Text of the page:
ST. HELENA — Opponents of rent stabilization at Vineyard Valley Mobile Home Park have gathered enough signatures to force the City Council to repeal the new ordinance or put it on the ballot.
Opponents needed to collect 344 valid signatures, equivalent to 10 percent of St. Helena’s registered voters. They submitted 579 signatures, and of the 364 checked by the Napa County Election Division, 345 were confirmed to be valid.
Faced on Tuesday with a choice between repealing the ordinance or calling an election, councilmembers were generally in favor of an election, but they asked staff to come back with more details, possibly on Feb. 12.
If the council chooses not to repeal the ordinance, it would have the choice of calling a special election in no less than 88 days, at an estimated cost of $15,000-$20,000, or waiting for the November 2020 general election, which would cost about $5,000. In the meantime, the ordinance would remain suspended pending the outcome of the election.
City Manager Mark Prestwich said he will come back to the council with more details about the timeline, whether the city budget could accommodate the cost of an election, and the possibility of hiring a facilitator or mediator. He will also look into whether the council could save some money by scheduling the referendum for the March 2020 primary election.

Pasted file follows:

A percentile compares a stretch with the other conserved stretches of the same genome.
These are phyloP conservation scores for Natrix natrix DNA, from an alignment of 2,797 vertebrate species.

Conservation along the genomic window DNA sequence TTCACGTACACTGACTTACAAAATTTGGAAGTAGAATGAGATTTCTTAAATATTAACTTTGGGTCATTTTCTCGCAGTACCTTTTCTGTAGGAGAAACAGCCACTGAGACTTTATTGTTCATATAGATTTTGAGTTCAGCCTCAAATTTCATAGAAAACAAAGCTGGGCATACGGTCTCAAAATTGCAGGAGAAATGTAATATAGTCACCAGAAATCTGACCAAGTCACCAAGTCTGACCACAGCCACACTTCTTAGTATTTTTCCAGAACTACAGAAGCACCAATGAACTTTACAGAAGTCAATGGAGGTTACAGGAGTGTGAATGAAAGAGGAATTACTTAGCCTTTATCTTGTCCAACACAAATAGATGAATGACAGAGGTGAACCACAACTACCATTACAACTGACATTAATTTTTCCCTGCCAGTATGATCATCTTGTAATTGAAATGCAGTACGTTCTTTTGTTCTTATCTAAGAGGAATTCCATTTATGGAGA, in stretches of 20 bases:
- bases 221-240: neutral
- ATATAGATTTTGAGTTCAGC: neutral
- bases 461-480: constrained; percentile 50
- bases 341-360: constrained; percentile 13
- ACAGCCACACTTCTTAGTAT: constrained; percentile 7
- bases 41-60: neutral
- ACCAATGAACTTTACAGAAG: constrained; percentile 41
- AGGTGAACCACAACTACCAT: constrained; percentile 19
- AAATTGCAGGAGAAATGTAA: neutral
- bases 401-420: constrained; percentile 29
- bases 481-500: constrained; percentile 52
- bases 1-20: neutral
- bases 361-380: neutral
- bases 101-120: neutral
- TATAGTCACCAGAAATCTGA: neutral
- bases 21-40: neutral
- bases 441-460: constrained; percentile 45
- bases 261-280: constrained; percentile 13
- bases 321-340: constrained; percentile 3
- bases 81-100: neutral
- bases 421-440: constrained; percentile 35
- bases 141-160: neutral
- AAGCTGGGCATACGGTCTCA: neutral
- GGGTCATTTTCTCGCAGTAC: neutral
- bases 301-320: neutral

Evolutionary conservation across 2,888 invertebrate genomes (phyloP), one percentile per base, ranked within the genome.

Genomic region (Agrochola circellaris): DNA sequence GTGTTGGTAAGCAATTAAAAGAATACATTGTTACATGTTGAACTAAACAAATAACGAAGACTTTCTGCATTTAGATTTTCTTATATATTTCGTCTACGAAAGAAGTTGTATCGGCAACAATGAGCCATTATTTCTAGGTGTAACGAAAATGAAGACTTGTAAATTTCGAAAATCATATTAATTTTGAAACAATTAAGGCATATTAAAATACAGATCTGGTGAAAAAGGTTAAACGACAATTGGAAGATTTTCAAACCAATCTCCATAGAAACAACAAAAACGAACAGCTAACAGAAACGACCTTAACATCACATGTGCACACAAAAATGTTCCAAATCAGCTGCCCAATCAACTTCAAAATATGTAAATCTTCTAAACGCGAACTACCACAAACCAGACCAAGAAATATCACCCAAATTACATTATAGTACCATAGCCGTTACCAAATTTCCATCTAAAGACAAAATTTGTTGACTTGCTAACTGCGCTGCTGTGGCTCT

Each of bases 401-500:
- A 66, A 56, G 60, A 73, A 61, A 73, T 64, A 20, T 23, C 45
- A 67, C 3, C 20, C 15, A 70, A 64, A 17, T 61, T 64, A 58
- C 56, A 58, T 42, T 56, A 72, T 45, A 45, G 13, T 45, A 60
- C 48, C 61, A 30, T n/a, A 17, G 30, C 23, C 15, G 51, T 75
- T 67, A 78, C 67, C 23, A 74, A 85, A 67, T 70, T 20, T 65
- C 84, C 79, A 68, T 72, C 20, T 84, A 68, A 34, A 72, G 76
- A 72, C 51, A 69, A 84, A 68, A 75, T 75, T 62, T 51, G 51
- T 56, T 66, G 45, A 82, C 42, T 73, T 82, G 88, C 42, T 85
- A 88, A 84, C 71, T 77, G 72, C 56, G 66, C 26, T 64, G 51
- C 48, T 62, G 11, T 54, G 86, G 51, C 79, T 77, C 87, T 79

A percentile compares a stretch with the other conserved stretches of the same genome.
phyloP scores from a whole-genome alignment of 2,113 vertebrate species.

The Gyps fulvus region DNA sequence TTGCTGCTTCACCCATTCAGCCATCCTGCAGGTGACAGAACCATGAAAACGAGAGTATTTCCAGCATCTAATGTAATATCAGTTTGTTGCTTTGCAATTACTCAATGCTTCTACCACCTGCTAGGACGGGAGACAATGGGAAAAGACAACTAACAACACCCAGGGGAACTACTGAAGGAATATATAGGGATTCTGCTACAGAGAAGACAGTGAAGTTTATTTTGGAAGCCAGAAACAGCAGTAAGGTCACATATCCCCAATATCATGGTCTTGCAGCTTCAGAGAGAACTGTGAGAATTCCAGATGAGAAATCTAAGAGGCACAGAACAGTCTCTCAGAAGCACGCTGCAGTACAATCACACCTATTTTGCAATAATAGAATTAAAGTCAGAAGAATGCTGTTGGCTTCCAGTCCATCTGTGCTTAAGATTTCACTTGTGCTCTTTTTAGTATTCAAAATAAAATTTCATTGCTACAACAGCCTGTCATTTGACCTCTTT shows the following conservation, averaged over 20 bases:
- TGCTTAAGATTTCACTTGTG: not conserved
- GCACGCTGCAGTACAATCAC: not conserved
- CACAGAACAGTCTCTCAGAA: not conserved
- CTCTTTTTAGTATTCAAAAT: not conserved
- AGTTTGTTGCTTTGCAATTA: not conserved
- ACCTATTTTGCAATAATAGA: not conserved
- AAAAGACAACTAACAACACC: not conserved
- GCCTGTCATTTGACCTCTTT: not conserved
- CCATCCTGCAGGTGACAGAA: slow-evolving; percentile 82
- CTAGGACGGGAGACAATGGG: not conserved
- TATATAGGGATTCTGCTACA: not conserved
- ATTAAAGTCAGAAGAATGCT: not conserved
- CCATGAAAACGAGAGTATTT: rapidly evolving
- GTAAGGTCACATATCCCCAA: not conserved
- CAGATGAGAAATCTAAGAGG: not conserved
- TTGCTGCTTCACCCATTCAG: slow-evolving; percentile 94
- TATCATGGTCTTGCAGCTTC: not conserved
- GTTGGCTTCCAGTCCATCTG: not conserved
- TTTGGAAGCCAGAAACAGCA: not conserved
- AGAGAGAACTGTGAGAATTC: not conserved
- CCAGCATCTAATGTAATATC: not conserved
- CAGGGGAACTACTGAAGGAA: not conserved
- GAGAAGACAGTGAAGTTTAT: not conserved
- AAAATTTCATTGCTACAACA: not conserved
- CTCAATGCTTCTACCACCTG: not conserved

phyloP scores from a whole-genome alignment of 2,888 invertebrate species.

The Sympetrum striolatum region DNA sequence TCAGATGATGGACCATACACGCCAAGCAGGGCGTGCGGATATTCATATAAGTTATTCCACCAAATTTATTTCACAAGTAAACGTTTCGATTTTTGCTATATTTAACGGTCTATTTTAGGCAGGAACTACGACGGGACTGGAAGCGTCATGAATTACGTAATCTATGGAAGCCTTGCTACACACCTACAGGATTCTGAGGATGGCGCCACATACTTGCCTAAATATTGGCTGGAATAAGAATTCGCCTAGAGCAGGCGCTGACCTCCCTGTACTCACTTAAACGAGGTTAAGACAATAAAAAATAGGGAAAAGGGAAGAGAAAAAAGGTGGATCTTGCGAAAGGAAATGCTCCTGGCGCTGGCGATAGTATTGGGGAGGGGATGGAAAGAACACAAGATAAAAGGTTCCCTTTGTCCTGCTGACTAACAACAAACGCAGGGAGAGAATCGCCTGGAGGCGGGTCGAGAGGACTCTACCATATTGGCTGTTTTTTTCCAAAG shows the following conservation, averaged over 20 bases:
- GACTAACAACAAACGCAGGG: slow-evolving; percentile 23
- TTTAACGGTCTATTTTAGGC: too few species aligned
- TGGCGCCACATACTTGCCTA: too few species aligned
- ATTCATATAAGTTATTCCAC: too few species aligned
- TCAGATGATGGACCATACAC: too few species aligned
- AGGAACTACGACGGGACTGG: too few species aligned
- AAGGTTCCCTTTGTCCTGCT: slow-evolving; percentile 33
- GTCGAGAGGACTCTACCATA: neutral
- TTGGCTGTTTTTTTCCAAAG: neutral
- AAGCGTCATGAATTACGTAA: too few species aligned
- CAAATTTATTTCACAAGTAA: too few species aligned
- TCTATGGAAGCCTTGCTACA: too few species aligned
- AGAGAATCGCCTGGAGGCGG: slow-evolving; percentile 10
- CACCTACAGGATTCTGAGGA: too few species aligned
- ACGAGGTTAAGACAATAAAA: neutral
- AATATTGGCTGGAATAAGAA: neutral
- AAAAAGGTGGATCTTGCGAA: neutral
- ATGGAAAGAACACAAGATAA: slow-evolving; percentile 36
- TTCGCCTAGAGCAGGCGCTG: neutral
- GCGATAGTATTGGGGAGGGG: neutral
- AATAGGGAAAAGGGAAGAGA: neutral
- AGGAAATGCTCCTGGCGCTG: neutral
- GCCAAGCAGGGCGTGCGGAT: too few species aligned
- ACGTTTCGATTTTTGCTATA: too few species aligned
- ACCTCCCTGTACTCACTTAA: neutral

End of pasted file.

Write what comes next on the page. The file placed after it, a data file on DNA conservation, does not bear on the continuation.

“I think it is important to have a community-wide discussion about this and get the facts out there,” Councilmember Mary Koberstein said. “I think it will be easier then for everybody to move beyond it. I can’t see dragging this out for almost another two years.”
“I think two years is too long. I think 90 days is too short,” Councilmember Paul Dohring said.
Adopted by the council in November by a 3-2 vote, the ordinance would give residents of St. Helena’s only mobile home park the option of continuing under long-term leases with the traditional annual rent increases imposed by the park owners, or choosing a short-term lease that would cap rent increases at 3 percent of the base rent or 100 percent of the change in the Consumer Price Index, whichever is lower.
Supporters say the ordinance would help preserve the park’s continued affordability for seniors and give residents the flexibility of opting in or out of rent stabilization. Opponents said it would jeopardize the strong relationship between residents and the owners and threaten the park’s business plan.
The owners’ attorney previously raised the possibility of suing the city or closing the park if the ordinance is enacted.